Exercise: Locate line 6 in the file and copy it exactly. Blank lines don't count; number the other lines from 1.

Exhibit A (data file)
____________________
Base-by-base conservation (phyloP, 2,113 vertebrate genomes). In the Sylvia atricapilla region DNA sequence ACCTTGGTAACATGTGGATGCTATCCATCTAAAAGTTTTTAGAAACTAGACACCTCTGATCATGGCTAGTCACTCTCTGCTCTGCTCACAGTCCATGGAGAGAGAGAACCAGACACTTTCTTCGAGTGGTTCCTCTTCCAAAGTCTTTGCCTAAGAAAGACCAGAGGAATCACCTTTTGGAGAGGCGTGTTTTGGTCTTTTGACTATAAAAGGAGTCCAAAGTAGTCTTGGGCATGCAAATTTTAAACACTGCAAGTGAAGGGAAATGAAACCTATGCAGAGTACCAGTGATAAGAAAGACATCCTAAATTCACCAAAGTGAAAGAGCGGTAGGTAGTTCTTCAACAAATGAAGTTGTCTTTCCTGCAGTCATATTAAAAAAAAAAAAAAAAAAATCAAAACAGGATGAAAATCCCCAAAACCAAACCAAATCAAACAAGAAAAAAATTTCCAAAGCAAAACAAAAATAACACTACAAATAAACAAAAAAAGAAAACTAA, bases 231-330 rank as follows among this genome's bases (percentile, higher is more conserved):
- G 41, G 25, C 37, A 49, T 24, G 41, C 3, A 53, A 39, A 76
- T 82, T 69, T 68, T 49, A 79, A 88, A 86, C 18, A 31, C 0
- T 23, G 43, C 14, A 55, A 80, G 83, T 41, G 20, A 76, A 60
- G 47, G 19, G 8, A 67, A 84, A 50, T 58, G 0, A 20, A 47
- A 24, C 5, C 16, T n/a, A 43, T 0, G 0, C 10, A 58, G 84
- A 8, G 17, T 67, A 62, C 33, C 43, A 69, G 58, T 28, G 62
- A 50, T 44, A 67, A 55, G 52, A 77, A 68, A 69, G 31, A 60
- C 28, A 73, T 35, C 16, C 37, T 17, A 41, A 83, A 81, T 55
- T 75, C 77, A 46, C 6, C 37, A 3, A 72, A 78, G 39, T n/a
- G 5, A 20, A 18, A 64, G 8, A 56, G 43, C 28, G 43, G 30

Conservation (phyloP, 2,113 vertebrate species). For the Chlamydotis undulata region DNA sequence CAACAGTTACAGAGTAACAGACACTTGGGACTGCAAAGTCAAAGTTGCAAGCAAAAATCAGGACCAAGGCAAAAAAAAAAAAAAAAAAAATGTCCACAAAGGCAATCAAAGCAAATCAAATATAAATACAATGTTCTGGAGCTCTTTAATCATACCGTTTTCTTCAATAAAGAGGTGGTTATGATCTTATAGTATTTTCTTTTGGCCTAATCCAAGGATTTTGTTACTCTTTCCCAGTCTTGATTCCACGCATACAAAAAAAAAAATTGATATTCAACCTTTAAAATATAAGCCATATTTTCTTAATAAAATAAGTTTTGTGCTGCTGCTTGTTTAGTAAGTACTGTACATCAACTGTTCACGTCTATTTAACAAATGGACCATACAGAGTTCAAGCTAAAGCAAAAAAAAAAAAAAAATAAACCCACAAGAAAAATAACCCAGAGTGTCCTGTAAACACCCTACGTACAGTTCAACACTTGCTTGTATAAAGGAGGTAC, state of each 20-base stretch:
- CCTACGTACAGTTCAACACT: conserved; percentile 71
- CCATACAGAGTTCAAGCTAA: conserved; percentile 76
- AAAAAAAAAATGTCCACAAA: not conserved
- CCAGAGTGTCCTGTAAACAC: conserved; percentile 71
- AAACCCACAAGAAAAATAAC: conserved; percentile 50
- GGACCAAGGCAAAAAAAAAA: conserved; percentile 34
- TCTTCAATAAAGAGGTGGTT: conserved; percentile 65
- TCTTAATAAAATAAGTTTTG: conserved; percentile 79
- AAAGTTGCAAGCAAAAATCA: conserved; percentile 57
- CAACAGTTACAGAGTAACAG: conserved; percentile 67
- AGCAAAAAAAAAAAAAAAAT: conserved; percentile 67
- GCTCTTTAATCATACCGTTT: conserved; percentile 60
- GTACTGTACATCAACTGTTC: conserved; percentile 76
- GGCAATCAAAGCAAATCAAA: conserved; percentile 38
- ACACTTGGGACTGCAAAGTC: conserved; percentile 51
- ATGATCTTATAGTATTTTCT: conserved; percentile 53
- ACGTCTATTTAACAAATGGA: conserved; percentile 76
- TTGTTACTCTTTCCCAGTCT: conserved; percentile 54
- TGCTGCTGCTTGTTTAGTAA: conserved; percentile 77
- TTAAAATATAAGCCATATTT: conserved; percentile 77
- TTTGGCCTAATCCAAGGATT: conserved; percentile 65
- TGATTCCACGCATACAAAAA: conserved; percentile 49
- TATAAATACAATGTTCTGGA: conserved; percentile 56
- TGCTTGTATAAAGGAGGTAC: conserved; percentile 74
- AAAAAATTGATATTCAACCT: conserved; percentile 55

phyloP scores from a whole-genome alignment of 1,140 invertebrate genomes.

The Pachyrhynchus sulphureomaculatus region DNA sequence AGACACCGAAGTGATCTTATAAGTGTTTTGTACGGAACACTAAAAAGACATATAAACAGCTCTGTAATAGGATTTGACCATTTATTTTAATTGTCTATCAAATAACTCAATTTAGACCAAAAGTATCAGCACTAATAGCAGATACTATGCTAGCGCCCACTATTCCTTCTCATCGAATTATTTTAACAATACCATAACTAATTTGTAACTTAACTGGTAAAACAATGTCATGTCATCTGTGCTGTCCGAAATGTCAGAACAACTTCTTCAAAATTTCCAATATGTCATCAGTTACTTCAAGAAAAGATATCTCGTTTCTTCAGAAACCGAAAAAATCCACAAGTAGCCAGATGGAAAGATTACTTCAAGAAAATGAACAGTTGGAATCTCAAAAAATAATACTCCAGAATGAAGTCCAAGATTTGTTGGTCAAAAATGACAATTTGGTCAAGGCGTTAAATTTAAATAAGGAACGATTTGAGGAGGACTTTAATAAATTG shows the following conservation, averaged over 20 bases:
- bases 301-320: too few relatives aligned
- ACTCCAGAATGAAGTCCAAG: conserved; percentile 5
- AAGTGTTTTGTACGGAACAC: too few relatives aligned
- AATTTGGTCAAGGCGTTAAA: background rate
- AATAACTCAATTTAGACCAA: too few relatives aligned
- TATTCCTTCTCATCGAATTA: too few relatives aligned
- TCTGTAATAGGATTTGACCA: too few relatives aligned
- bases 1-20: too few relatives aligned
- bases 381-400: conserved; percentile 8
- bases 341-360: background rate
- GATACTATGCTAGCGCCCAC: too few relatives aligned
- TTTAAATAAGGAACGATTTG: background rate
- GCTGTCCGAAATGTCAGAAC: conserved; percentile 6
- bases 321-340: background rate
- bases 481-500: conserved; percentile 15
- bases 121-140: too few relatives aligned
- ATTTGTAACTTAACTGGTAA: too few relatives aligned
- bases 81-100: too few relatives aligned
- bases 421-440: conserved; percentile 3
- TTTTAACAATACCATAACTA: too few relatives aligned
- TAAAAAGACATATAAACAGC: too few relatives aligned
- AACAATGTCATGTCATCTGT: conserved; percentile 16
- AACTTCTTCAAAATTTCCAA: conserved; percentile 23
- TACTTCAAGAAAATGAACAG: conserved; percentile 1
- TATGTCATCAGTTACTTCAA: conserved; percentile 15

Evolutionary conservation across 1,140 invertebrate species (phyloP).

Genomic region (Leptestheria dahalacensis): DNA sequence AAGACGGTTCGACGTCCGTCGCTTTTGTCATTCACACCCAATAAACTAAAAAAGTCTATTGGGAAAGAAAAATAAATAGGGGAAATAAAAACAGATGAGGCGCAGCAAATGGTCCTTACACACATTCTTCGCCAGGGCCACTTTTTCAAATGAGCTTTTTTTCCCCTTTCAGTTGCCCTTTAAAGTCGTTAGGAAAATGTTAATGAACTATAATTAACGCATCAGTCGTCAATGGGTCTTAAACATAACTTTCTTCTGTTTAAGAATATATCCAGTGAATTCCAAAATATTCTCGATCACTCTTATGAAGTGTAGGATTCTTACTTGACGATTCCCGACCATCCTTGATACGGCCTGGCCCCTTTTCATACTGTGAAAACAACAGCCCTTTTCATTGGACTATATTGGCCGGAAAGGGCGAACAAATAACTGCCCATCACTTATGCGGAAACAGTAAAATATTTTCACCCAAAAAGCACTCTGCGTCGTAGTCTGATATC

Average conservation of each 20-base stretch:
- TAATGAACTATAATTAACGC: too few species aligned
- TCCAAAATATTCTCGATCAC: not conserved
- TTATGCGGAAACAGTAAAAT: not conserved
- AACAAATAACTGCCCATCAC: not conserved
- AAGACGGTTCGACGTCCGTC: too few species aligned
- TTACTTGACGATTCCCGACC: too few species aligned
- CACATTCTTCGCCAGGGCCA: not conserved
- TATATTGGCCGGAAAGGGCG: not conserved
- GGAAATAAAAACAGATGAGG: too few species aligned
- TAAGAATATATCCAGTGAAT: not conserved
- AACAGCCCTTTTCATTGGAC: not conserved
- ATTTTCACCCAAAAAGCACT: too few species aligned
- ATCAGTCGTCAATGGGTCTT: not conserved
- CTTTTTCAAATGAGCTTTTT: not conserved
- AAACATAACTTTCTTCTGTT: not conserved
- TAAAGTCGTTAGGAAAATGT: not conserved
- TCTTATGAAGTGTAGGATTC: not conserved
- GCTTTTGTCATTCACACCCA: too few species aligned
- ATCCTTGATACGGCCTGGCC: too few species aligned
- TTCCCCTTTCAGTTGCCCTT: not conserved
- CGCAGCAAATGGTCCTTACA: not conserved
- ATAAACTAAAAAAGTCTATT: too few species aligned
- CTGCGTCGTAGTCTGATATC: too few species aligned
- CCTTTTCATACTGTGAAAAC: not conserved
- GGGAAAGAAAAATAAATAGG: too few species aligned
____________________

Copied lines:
- A 24, C 5, C 16, T n/a, A 43, T 0, G 0, C 10, A 58, G 84